While many insurance companies are taking a hit from the COVID-19 outbreak, motor insurers are set to continue benefiting from it and premiums. Having experienced a fall in claims, average premiums are now set to rise.
Back in 2019, GlobalData’s UK Insurance Consumer Survey found that accidental damage to individuals’ own vehicles accounted for 33.5% of all personal motor insurance claims. Damage to another person’s vehicle was the third most common reason for making a claim, representing 17.8% of the total.
As a majority of vehicles have been housebound due to the lockdown, motor insurers have been able to save on claims costs. Price comparison site Safe estimates this figure to be £1.3bn since the lockdown began in March through to June 2020. Despite motor insurers being able to benefit from the lockdown, the average cost of premiums is set to increase.
The increase in price will be driven by an increase in risk: the number of drivers on the road will be higher than before the coronavirus outbreak. Many customers will favour their personal vehicles over public transportation due to concerns of contracting the virus.
In the longer term, the increasing number of vehicles will also change customer behaviour. GlobalData forecasts that both the increased cost in premiums and number of policies will lead the UK’s private motor insurance market to reach £15.5bn by 2024, representing a compound annual growth rate of 3.4% between 2019 and 2024.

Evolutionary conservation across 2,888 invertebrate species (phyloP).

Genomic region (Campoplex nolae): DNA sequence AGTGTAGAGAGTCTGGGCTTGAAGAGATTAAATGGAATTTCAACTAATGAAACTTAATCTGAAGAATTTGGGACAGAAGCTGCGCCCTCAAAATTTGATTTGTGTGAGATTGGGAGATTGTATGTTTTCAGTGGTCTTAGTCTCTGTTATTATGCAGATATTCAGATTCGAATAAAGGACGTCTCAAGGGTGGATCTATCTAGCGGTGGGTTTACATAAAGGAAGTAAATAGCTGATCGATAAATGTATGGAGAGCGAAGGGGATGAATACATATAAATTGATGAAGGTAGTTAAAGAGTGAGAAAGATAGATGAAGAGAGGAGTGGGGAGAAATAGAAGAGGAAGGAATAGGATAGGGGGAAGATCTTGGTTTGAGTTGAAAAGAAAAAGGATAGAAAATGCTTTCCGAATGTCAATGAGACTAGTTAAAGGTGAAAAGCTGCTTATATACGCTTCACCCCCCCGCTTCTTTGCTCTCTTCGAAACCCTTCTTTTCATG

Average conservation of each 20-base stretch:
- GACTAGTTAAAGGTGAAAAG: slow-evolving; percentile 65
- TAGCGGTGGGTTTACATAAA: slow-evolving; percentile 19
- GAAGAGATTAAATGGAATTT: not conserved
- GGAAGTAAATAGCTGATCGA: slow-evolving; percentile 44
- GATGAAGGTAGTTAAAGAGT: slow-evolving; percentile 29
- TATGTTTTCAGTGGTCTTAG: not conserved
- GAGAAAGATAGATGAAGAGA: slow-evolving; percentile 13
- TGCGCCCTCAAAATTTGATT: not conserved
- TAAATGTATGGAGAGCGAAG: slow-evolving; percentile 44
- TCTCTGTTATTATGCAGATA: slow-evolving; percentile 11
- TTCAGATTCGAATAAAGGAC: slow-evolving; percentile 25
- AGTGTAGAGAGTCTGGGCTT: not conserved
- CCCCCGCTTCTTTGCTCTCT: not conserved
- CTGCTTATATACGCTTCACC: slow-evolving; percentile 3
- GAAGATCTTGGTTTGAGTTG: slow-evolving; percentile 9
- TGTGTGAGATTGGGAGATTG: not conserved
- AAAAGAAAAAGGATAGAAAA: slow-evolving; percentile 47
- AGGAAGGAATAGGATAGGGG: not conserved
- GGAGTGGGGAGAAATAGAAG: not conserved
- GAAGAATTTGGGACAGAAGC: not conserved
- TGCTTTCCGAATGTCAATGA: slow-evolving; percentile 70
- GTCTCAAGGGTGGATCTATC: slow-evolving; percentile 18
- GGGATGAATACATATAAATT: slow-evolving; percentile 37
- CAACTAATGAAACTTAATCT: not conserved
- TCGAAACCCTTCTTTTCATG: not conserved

During the initial stages of the COVID-19 pandemic, there were concerns that there would be a drop in new vehicle registrations or a surge in motor insurance policy cancelations, translating into a decline in gross written premiums.
However, the decline in claims has counteracted the negative financial implications for the sector and has even changed the way that consumers view their commute to work, with many prioritising their health over concerns with commuting costs. This makes the motor insurance industry one of the few insurance segments to benefit from the COVID-19 lockdown and the spread of the virus.